A: Ego and fear. The CEOs and boards of these enterprises almost certainly wouldn't do anything like this, no matter how logical it might be. All industries are populated with bosses who wouldn't want to lose their jobs and/or power, and this goes triple for declining or failing industries.
Naturally, when I circulated an early version of this to some Berkman Center colleagues, they pushed back, hard. Here are some (lightly edited) comments:
Ethan Zuckerman said:
I think two major outcomes would result:
– A small but fairly successful movement would pirate content successfully and make it accessible to the truly determined.
– The vast majority of readers wouldn't care and would read more free media.
I suspect the first is true because it's been virtually impossible to prevent digital content from being redistributed without putting massive DRM on it. If copying and pasting is permissable, I'd expect to see blogs spring up that do little more than repurpose new content from the cabal and add ads to it. This happens all the time with RSS syndication – obviously, it's possible to send cease and desist letters, but it's a temporary solution at best. Those blogs don't get very much traffic now, making it somewhat unsatisfying to send those C&Ds, but if the NYTimes is no longer accessible online, some small group of people is likely to seek out that content via less expensive means.
(I can imagine people doing this for less-than-offensive reasons, BTW. If I subscribe to a cartel paper and blog about its Africa coverage – as I do – and I can no longer point the majority of my readers to the source material so they can read my analysis, I'm likely to link to an unlocked copy. Dave Winer built a tool that allowed people to link to the unlocked NYTimes back in paywall days for the reasons I'm citing here. I can imagine this situation changing somewhat if bloggers are paid a referral for sending new subscribers, but I doubt it will stop the problem of people trying to create a parallel newsfeed…)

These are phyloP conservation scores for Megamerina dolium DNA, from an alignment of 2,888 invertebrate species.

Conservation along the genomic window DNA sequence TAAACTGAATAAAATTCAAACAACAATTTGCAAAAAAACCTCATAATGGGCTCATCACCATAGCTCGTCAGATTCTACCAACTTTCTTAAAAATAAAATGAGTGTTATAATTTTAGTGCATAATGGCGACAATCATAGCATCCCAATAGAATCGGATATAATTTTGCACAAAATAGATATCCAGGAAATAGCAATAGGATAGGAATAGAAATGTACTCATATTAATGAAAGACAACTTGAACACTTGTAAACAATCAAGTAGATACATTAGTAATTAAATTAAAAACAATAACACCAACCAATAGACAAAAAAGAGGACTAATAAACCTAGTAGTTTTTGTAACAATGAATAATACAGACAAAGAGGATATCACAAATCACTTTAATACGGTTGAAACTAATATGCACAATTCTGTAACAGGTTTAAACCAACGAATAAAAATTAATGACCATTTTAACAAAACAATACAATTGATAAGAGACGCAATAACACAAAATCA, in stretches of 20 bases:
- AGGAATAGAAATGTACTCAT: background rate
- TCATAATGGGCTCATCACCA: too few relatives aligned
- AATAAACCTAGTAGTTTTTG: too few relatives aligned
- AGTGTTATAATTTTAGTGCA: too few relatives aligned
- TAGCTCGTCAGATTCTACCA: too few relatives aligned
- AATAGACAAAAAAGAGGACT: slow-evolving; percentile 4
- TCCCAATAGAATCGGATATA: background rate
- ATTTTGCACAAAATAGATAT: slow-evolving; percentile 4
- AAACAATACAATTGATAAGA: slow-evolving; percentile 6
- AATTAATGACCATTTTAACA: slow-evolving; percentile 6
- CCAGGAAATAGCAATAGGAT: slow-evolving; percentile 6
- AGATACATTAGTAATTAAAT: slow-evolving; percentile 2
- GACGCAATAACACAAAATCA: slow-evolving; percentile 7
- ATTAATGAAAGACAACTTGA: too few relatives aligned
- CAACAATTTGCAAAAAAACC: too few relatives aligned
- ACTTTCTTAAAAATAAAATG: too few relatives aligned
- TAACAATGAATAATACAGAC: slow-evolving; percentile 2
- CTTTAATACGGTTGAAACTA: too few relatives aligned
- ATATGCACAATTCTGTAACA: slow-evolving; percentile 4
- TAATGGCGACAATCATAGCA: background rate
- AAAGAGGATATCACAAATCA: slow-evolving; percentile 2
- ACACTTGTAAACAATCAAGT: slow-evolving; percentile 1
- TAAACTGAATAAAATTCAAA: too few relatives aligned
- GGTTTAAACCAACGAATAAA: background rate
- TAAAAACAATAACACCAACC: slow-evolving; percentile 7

The second problem is a larger one, in my opinion. I'm not convinced that there's as much demand for smart, well-reasoned, serious reporting as we'd hope. I think it's worth entertaining the possibility that there's a small, elite group that already subscribes to the Economist, focuses on international and serious political issues, discusses and blogs about these things, that would be sure to pay for the content… if libertarian, free content sensibilities don't get in the way.
There's a larger group of people who read the NYTimes now because they can, because it's free and because other people link to it. If it ceased to be accessible, they're likely to get their news via Google or Yahoo, which will now be aggregating wire stories published in smaller newspapers. Their information environment will be much poorer, but I'm not convinced that they'll be willing to address that situation.
The worry for me is this – I fear that an elite, Economist-style media may be the only way to finance media as ad and subscription models fall apart. But we run the risk that we end up with a badly bifurcated discussion, with a small group arguing about one set of issues with one set of data and a larger group talking about what they're able to get via free means. This obviously happens right now, but at least it's possible to cross the camps and check what the other side is saying. What happens when Rush Limbaugh tells his listeners that the NYTimes is saying something, and few if any listeners are willing to pay to see whether he's even reporting correctly on what the Times said?